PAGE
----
Lucia Oliveira
Lucia OliveiraMD, PhD, ASCRS, Chief, Dept. Anorectal Physiology of Rio de Janeiro and CEPEMED, Colorectal Surgeon Casa de Saude São Jose, Brazil

Since I began treating patients with obstetrical anal sphincter injury (OASI), the idea of spreading the word on prevention of such traumatic injuries was always foremost in my mind. These patients are typically young women who are at risk for a severely impacted quality of life if appropriate treatment is not offered quickly for a successful outcome.

Anal incontinence can be a disastrous condition in any individual. It is defined as the involuntary loss of gas or stool and the inability to postpone an evacuation until socially convenient (Oliveira & Povedano 2020). More recently, the mechanisms involved in the pathophysiology of anal incontinence have been better understood (Knowles et al 2022). For these young female patients, the damage and ensuing trauma during vaginal delivery contributes to anal incontinence in the majority of cases (Sideris et al 2020).

It is interesting that what has been long considered a “normal” vaginal delivery can be a catastrophic event for a young female giving birth to her first child. In fact, OASI remains the most prevalent etiology for female patients who suffer with anal incontinence. In addition, the damage of important structures of the pelvic floor is associated with pelvic organ prolapse and other dysfunctional conditions. Therefore, it is crucial to bring OASI to the forefront, promote awareness and dialogue about this condition, and develop protocols – both for its evaluation and management.

The efforts of urogynecologists and societies such as IUGA, ICS, and ALAPP, among many others, in organizing such protocols are very crucial. One recent initiative was the publication of a joint report on the terminology for the assessment and management of obstetric pelvic floor disorders (Doumouchtsis et al 2023). The classification of OASI is now well established and helps caregivers to better understand the management of these traumatic injuries to the anorectal sphincters.

Establishing educational programs directed to gynecologists, such as those led by Dr. Abdul Sultan and Dr. Ranee Thakar, have been an important tool that have now been replicated and adopted around the world.

One very crucial aspect of caring for women with OASI is individualized care, specific to each patient. A 35-year-old female with anal incontinence may likely have greater anxiety and urgency to resolve this problem than a 78-year-old housebound woman who has learned to live with and manage weekly episodes of soiling. When taking into consideration the pathophysiology of anal incontinence, the role of neuromodulation to control the mechanisms and reflexes associated with urgency and fecal soiling has become more prominent (Knowles et al 2022). The optimal treatment of a patient with anal incontinence should be selected based on the severity of symptoms and the patient's quality of life. Anorectal function and anatomy of the sphincters should be evaluated with anal manometry and endoanal ultrasound (Badri et al 2023; Oliveira et al 2023).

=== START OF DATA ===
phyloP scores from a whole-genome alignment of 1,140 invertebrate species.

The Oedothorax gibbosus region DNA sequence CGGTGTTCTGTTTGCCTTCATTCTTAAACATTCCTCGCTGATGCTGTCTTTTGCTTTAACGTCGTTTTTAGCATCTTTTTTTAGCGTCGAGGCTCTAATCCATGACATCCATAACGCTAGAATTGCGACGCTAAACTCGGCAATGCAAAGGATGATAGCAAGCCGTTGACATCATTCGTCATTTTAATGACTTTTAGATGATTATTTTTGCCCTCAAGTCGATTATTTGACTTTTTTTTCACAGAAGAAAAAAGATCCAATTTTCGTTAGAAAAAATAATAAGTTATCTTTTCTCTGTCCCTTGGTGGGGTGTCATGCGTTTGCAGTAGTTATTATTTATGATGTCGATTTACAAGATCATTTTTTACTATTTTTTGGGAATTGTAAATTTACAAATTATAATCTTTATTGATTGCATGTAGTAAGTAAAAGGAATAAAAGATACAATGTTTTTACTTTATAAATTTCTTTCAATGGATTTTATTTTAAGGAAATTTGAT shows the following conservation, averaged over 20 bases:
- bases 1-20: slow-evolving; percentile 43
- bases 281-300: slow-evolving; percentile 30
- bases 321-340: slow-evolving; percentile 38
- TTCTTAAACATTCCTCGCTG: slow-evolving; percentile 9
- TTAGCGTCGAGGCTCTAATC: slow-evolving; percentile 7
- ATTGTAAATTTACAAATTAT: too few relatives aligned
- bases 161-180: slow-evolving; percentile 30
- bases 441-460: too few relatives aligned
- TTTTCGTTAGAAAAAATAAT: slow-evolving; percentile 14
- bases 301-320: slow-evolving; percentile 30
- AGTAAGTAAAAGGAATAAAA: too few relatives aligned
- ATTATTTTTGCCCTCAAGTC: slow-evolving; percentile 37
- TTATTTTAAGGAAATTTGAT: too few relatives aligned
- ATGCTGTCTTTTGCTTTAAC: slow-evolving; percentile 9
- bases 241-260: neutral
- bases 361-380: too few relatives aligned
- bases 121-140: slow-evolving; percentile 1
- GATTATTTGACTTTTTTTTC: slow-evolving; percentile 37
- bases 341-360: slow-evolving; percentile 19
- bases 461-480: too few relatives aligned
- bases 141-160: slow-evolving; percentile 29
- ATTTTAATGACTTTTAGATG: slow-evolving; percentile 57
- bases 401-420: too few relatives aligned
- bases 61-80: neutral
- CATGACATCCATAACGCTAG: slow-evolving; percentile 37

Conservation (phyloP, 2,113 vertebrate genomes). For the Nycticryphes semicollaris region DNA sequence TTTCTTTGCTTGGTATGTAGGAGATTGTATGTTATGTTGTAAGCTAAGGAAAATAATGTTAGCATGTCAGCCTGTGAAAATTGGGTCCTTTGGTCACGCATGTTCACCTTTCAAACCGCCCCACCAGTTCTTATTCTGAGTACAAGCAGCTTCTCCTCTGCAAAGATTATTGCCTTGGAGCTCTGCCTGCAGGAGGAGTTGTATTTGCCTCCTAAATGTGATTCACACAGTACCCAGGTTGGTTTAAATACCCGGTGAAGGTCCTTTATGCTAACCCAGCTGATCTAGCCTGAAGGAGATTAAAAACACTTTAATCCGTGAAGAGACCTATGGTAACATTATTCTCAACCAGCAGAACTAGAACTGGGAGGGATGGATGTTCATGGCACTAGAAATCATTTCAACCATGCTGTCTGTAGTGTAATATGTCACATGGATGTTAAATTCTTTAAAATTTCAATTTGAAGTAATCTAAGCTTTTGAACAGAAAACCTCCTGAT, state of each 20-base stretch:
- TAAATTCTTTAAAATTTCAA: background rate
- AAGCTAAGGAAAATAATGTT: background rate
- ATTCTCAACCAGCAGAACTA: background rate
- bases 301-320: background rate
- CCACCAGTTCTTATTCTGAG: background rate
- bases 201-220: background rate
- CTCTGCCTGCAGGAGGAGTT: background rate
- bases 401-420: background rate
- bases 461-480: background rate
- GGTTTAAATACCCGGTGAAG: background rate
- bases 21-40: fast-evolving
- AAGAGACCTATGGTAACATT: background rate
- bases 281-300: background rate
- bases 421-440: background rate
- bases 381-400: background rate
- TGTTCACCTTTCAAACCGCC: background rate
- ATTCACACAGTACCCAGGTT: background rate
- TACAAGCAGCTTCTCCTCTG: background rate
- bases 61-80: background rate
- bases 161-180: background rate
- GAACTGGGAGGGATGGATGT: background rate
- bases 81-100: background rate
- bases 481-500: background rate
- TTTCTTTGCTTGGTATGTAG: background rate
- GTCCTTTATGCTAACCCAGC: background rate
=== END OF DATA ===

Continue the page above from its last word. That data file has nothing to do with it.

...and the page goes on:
Pelvic floor physiotherapy with associated electrostimulation can help patients to postpone an evacuation and should be included in the treatment algorithm. A sphincter repair, or sphincteroplasty, may be a viable option in the case of a cloaca or very loose and patulous anus due to a persistent external anal sphincter defect. Correction of the anatomy may offer temporary improvement, typically lasting up to 5 years. In the absence of a correctable anatomical gap, the best option to date is sacral neuromodulation.

Hopefully with collaboration among pelvic floor specialists and new and emerging options to treat OASI, such as stem cell injection, patients can be offered a more optimistic perspective in terms of successful treatment and better outcomes.


Badri H, Fowler G, Lane S. The role of anal manometry in the follow-up of women with obstetric anal sphincter injuries (OASI). Int Urogynecol J. 2023 Feb;34(2):399-404.

Doumouchtsis SK, de Tayrac R, Lee J, Daly O, Melendez-Munoz J, Lindo FM, Cross A, White A, Cichowski S, Falconi G, Haylen B. An International Continence Society (ICS)/ International Urogynecological Association (IUGA) joint report on the terminology for the assessment and management of obstetric pelvic floor disorders. Int Urogynecol J. 2023 Jan;34(1):1-42.

Knowles CH, Dinning P, Scott SM, Swash M, de Wachter S. Annals of Laparoscopic and Endoscopic Surgery 2022;7:15.

Oliveira L, Brandao A, Silva JAM, Brito CGACB, Bastos MC, Burger NCS.

Physiologic and radiographic testing in patients with pelvic floor disorders and pelvic organ prolapse. Seminars in Colon and Rectal Surgery. 2023;34(1).

Oliveira LCC, Povedano A. Clinical evaluation of continence and defecation. In: Oliveira LCC, editor. Anorectal Physiology: A clinical and surgical perspective. Springer 2020.p47-63.

Sideris M, McCaughey T, Hanrahan JG, Arroyo-Manzano D, Zamora J, Jha S, Knowles CH, Thakar R, Chaliha C, Thangaratinam S. Risk of obstetric anal sphincter injuries (OASIS) and anal incontinence: A meta-analysis. Eur J Obstet Gynecol Reprod Biol. 2020 Sep; 252:303-312.